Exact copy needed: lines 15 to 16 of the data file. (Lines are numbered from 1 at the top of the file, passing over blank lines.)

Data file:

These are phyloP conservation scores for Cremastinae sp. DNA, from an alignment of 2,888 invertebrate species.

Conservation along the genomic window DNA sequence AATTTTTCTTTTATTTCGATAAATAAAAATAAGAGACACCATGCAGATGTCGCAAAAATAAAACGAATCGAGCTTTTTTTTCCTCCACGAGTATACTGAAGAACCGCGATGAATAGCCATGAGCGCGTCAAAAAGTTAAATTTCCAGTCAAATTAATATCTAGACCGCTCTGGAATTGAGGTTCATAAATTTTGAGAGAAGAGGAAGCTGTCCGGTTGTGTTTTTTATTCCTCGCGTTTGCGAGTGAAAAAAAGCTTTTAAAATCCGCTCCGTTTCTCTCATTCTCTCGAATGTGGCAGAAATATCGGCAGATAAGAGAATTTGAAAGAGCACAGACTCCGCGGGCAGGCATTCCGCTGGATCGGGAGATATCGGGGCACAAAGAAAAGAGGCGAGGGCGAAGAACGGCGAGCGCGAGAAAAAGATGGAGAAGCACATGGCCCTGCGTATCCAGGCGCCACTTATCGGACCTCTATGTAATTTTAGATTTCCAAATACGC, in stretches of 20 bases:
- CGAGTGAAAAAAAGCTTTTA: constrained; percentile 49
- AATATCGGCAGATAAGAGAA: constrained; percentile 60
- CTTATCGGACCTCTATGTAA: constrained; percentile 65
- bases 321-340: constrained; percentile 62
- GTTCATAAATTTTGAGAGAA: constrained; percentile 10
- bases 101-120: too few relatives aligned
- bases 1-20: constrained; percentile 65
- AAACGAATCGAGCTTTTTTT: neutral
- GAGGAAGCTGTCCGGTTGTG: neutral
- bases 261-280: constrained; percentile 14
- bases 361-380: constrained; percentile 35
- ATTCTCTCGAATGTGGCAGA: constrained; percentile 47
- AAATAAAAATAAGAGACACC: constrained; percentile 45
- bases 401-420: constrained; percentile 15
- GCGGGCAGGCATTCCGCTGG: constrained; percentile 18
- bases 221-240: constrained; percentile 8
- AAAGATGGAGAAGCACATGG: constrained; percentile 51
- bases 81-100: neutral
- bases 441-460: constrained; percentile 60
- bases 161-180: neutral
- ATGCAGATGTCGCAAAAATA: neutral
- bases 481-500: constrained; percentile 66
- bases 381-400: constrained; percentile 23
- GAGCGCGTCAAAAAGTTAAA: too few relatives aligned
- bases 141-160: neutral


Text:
- AAATAAAAATAAGAGACACC: constrained; percentile 45
- bases 401-420: constrained; percentile 15